A new study by Aviva point out some potential problems as people change jobs more often and also have more than one job. More than half of Britons are unaware how to access previous pension schemes and two thirds are unaware that combining pension pots can lead to greater retirement income.
Job-hopping and “portfolio careers” could threaten future retirement security, as workers fail to keep track of their pensions.
As switching jobs every few years is now the norm for most, people are increasingly contributing to several private pension schemes during their working lives. The Aviva research suggests that one in three workers (30%) have five jobs throughout their lifetime. However, a worrying number of people are failing to keep details of their different pension pots, which could ultimately affect their private pension income in retirement.
Nearly a third (28%) of the UK’s full-time employees (past and present) anticipate contributing to two or more different private pension schemes during their working lives. Yet worryingly, nearly two thirds (60%) are unaware they can combine their private pension pots at retirement, potentially increasing their retirement income. Aviva is therefore urging people who have had multiple jobs, or who are in the early stages of their career, to mind the details of their past pension pots when they pack up a desk and move to pastures new.
Aviva’s research highlights the number of people who have lost track of their pension schemes. Over half (54%) of Britons have no idea how they can access previous private pension schemes, with 37% oblivious to the fact they need to take action with their retirement savings when they move jobs. A further 31% of respondents assume their previous employers will take care of matters and 29% refuse to worry about it until nearer the time of retirement.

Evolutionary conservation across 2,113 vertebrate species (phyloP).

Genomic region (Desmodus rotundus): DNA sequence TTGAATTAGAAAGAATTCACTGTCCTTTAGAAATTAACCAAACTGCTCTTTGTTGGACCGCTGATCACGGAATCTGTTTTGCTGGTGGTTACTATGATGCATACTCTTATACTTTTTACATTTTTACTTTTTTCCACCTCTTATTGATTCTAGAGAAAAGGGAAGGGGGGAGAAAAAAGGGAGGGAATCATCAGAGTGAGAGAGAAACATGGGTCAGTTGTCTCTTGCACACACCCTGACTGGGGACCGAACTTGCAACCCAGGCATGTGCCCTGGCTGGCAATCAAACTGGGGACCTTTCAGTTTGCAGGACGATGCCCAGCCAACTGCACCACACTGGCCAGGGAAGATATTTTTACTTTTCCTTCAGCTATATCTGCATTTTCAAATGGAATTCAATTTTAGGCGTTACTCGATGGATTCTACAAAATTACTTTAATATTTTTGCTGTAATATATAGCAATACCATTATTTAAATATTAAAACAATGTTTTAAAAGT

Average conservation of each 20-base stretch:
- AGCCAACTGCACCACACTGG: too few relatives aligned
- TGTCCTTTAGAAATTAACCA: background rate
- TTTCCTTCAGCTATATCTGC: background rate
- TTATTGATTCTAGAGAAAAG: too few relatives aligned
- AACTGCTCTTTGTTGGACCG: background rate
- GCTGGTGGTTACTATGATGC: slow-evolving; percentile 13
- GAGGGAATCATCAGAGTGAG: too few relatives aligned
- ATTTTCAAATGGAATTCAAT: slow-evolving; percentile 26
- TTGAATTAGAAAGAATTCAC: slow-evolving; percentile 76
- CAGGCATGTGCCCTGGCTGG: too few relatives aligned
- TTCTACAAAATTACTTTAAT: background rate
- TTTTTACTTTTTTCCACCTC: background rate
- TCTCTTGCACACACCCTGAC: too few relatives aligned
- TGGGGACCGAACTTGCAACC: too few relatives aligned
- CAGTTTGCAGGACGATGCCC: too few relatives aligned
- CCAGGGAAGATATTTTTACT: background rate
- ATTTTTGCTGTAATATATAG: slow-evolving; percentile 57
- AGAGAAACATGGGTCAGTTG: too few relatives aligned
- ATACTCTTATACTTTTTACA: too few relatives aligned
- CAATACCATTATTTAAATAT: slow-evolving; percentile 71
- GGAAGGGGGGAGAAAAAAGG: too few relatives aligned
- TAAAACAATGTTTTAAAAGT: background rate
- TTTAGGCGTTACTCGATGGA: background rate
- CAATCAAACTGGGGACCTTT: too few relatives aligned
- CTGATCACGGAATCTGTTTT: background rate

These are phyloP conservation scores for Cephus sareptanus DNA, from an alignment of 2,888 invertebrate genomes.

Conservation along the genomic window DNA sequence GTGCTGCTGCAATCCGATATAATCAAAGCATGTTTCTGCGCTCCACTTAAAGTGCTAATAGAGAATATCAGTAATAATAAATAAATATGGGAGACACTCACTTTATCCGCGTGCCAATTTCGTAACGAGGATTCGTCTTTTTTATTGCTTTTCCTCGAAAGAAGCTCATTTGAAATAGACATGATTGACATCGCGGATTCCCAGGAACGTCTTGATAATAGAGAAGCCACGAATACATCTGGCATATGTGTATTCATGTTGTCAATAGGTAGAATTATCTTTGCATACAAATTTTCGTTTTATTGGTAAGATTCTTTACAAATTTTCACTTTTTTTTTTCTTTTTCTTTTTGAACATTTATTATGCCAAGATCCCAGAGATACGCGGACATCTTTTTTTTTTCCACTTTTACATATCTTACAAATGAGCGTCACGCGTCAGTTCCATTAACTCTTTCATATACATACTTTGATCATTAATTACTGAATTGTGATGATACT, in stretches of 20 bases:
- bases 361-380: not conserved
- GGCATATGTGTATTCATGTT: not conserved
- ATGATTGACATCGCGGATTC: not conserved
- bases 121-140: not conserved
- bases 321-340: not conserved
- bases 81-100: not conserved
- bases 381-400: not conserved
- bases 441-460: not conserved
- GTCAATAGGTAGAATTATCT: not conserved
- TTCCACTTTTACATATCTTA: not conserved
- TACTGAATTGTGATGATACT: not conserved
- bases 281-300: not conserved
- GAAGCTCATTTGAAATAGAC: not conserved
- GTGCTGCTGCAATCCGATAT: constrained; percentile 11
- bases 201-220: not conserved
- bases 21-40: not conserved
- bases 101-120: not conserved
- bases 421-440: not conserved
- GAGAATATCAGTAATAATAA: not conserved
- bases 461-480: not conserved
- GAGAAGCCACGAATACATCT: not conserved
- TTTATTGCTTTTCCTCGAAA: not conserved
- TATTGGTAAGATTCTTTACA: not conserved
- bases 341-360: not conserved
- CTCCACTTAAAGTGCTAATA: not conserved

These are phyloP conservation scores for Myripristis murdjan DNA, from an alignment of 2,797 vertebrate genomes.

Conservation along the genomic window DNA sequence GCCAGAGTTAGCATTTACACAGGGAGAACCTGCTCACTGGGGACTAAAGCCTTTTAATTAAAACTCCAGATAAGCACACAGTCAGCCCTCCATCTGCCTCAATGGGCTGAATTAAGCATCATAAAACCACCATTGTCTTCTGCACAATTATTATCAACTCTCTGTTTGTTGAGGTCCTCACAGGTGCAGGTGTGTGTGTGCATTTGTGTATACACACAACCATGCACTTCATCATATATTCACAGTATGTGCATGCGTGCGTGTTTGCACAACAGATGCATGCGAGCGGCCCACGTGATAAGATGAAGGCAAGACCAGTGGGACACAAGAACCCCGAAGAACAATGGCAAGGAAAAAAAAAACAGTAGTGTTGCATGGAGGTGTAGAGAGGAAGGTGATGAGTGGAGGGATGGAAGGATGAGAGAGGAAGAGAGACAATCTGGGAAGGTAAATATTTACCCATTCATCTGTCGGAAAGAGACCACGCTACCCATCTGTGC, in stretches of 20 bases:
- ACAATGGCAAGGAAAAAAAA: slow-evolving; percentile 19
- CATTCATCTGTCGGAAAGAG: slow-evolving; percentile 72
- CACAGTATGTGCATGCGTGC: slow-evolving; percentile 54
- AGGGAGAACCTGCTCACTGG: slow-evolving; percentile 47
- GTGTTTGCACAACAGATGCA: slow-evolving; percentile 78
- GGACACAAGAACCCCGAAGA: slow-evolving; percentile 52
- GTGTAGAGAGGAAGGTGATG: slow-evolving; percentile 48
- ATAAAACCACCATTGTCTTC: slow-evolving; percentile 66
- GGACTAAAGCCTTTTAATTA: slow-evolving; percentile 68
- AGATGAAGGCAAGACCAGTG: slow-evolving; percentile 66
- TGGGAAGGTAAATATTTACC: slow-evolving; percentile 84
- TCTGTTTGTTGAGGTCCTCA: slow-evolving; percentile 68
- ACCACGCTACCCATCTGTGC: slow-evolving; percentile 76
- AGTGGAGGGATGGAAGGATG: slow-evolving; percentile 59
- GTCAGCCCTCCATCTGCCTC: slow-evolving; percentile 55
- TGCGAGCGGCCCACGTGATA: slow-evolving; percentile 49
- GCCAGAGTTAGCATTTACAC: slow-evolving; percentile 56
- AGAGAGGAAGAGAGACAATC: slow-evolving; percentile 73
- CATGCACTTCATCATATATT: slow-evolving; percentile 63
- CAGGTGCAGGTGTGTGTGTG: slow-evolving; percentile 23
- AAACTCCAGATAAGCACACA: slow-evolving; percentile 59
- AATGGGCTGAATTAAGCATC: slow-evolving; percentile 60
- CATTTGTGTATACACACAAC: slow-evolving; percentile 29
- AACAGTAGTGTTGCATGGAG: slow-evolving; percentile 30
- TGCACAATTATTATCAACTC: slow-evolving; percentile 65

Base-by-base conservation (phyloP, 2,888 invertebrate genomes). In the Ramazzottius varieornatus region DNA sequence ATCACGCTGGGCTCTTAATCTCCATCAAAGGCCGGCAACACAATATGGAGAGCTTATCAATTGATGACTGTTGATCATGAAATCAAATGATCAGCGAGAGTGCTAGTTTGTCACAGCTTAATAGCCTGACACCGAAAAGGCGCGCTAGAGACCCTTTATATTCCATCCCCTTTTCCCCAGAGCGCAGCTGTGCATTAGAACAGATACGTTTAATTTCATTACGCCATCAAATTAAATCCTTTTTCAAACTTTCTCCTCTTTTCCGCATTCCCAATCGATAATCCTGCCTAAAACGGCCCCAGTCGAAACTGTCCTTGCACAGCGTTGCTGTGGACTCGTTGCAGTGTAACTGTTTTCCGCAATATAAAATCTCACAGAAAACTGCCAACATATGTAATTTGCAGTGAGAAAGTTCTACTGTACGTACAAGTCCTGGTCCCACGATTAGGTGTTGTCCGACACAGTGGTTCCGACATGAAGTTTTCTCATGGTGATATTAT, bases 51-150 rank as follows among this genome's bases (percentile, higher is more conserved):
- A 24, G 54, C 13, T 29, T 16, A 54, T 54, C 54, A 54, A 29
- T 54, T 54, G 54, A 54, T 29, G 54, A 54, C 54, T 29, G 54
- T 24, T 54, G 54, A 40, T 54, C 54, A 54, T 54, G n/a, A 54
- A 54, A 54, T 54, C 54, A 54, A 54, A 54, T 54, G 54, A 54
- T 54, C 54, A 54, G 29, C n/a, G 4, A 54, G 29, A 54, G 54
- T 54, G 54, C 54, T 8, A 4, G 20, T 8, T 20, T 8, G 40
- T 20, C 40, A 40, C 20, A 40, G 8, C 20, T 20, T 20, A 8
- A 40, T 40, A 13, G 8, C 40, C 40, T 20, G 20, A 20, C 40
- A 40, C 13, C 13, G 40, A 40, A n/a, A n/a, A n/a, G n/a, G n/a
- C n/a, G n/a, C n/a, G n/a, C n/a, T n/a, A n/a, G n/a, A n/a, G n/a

The data also suggests men are more responsible when it comes to staying on top of their retirement planning. Over a quarter (28%) of men know exactly how much money they have saved into pension pots compared to just 16% of women.
Clive Bolton, ‘at retirement’ director for Aviva said: “The modern day job market is much more fluid and this is having a direct impact on the pension landscape. People are now finishing their working lives having had several employers – and several private pension schemes. It is more important than ever that people make best use of all the funds they have saved. When it comes to retirement, not only should people be shopping around for their annuity, they should also be combining the multiple pension pots they have accumulated over their working lives to help maximize their retirement income. People who have built up several smaller private pensions across their working life are often quoted worse annuity rates by their existing pension providers. At Aviva we offer to combine small pension pots into a single monthly payment, which usually offers a more attractive sum for pensioners.”
For those who experience a change in pension providers, Aviva offers the following guidance:
– Talk to your employer. If you are in a company pension scheme, speak with your HR department to clarify key details of the scheme. As a minimum, you should have the name of the pension provider, their contact details, your policy number, retirement date, contribution levels, choice of funds and all tax relief due.
– Keep your documents safe. It is essential to keep a record of all your pension policies to ensure you can access all your savings at retirement.
– Stay in touch with your pension provider. If your contact details change, you should notify all your pension providers, even if you are no longer contributing to the plan.
– Review your retirement planning regularly. Your financial planning needs will change throughout the course of your life, so regular reviews with a financial adviser could help you save enough to meet your lifestyle needs in retirement.
– Ask the experts. If you do not already have a financial adviser, you can use the independent website www.unbiased.co.uk to help you find one.
I know that financial companies are of course trying to sell their services but this is very sound advice and is exactly the kind of detailed task that many portfolio workers find boring. I should know!